Dani Garavelli: Pistorius fall-out will linger on

In the media frenzy that has surrounded 'the case of Oscar Pistorius' the focus has so often been on the Olympic athlete's frailties and fears ' not on his victim, Reeva Steenkamp. Photograph: AP

In the media frenzy that has surrounded 'the case of Oscar Pistorius' the focus has so often been on the Olympic athlete's frailties and fears ' not on his victim, Reeva Steenkamp. Photograph: AP

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NOT since OJ Simpson was cleared of murdering his ex-wife Nicole Brown Simpson back in 1995 did the high-profile trial of a celebrity leave such a bad taste in the mouth.

Oscar Pistorius may have been convicted of the culpable homicide of his girlfriend Reeva Steenkamp at a jury-less hearing in Johannesburg earlier this year, but, as he took centre stage, sobbing and vomiting in the dock and talking about how he was convinced she was a burglar, it was all about his vulnerability, his fear.

Though Steenkamp is said to have cowered in the locked toilet cubicle in the bathroom of his home as he shot her four times through its door, she was somehow written out of the story, as if her life was of little consequence compared with the losses he had suffered by being accused and dragged through the mire.

The judge, Thokozile Masipa, gave her verdict in good faith, but, by failing to convict him of murder, she sent a message out: that a woman could die alone with her boyfriend in a hail of bullets and no-one would be expected to pay the price. It was a message that was reinforced by the leniency of Pistorius’s subsequent treatment: he served just one year of his five-year sentence before being released to spend the rest of the term under house arrest.

That’s without even touching on the racial issue. As South African commentators, such as the journalist Margie Orford, have pointed out, Pictorius’s defence – that he fired at Steenkamp because he mistook her for an intruder – relied on stereotypes of the “b Dani Garavelli lack peril”. Only if you buy into the idea of the white man constantly preyed upon by the black could you be convinced that this athlete – who overcame profound disabilities to achieve Olympic glory – was so scared that he slept with a gun under his pillow and, on hearing noises in the night, failed to check whether or not his girlfriend was still in bed before pulling the trigger multiple times.

Several years after OJ Simpson’s acquittal, he was found liable for wrongful death in a civil case brought by the families of Nicole Brown Simpson and her friend Ronald Goldman, who was fatally stabbed alongside her. OJ Simpson was ordered to pay £33.5m in damages, so some form of justice was meted out.

Last week, Steenkamp’s family were also able to gain a degree of closure when the verdict in the Pistorius case was overturned. The Supreme Court of Appeal judge, Justice Eric Leach, ruled that Masipa did not correctly apply the rule of “dolus eventualis” – the rule that says an offender is guilty of murder if he can foresee the possibility that his actions might cause death – and that Pistorius ought to have known someone could be killed when he fired his volley of shots regardless of the identity of his intended target.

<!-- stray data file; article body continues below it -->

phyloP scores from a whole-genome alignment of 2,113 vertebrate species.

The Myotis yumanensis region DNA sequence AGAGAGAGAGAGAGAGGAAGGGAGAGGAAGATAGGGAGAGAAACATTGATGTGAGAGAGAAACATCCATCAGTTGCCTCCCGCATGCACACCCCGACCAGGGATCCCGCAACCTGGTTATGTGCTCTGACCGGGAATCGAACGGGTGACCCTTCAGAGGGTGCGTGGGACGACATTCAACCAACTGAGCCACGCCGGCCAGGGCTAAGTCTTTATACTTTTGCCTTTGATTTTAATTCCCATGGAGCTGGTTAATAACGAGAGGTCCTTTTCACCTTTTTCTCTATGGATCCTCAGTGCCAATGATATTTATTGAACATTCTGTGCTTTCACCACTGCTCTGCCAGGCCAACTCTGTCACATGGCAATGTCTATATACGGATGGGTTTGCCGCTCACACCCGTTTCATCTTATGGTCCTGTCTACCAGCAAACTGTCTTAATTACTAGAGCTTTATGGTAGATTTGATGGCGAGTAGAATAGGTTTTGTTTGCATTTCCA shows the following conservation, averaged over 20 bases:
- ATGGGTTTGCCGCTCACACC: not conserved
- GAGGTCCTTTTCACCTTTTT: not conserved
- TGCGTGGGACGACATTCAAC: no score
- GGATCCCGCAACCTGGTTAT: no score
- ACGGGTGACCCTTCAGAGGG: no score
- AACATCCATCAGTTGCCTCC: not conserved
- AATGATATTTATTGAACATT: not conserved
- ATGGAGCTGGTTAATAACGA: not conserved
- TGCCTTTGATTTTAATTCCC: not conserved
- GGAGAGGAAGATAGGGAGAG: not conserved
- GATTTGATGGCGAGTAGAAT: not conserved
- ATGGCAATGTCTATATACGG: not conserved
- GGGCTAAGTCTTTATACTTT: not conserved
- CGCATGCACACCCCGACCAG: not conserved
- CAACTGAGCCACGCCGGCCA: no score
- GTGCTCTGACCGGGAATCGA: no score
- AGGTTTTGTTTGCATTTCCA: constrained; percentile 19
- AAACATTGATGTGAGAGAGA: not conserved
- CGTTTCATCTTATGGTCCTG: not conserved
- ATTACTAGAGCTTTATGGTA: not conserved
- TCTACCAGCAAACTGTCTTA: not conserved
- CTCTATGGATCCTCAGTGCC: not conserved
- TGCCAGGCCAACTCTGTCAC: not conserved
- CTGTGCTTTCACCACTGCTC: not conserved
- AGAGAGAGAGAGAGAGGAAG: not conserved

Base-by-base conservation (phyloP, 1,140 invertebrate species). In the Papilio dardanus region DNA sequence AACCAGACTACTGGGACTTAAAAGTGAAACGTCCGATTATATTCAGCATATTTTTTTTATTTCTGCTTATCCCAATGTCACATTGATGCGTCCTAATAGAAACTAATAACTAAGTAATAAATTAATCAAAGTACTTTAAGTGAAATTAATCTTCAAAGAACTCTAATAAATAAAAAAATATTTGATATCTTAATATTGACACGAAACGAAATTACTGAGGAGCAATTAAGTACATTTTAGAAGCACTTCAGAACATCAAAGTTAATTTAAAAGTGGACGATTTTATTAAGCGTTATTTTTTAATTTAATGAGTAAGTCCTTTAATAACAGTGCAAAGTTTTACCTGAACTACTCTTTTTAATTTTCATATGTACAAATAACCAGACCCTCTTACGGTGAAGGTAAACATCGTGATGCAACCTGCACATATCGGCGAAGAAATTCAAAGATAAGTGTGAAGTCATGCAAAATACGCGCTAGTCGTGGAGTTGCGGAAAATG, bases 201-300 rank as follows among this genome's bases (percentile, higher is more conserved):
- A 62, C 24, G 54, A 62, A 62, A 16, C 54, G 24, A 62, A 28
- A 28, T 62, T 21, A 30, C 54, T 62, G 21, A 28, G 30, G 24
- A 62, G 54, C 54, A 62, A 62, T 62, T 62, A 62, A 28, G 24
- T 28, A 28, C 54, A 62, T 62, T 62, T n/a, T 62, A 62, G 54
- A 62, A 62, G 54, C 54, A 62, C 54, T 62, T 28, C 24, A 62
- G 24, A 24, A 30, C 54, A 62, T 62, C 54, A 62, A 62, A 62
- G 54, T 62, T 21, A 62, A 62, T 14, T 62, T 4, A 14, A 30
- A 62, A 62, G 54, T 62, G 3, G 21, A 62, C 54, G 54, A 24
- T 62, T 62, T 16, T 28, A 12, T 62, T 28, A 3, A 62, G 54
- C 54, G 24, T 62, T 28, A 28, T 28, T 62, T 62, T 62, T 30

In terms of restoring Steenkamp to the centre of the case, this was of limited value, though Leach did insist on referring to her as Reeva whenever it was important to stress her identity. Because the judgment didn’t hang on Pistorius’s defence – that he did not know he was shooting Steenkamp –there was no need to re-examine the athlete’s history of aggression or the text in which she said she was scared of what he might do to her. There was no need either to re-interrogate some of the less credible aspects of his story: the fact that Steenkamp – who had apparently just got up to use the toilet – had taken her mobile phone in with her, or Pistorius’s contention that she didn’t cry out to tell him it was her – not a burglar – in the bathroom, though he was apparently screaming at the top of his voice.

Still, the recognition that shooting into a locked door is murder whoever is behind it, restores some confidence in a system that has taken a pounding. Since there is no provision in South African law for criminals to serve a sentence of more than five years under house arrest it looks as if Pistorius will be returned to jail, where he belongs.

The fall-out from the case will linger on; it has poured salt on many of South Africa’s festering wounds and demonstrated that even when a black woman, who has herself been a victim of violence and discrimination, is the judge, the prejudices that infect society can still impact on the result.

Meanwhile, the toll of women who are thought to have died at the hands of men continues to rise. In South Africa the statistics are horrific: it is estimated more than 40 per cent of women will be raped in their lifetime and every eight hours one is killed by a partner or former partner.

But it’s terrifying here too. Karen Ingala Smith, the head of nia, a London-based domestic and sexual abuse charity, keeps a UK tally: 144 in 2013, 149 in 2014, 111 up until November 21 this year. Most of the victims will remain anonymous to the public. Even more anonymous than Pistorius’s girlfriend because at least during the trial, when her death was being treated as incidental, some feminists were tweeting under the #hernamewasreevasteenkamp hashtag.

The new verdict is an improvement. But it doesn’t do much to enhance public understanding of how domestic violence works or to redress the way women are often obliterated after death as well as during it. Giving his ruling Judge Leach described the case as a “tragedy of Shakespearean proportions”. Maybe so, but – his fame aside – it’s not so very different to many other killings taking place across the world on a daily basis.

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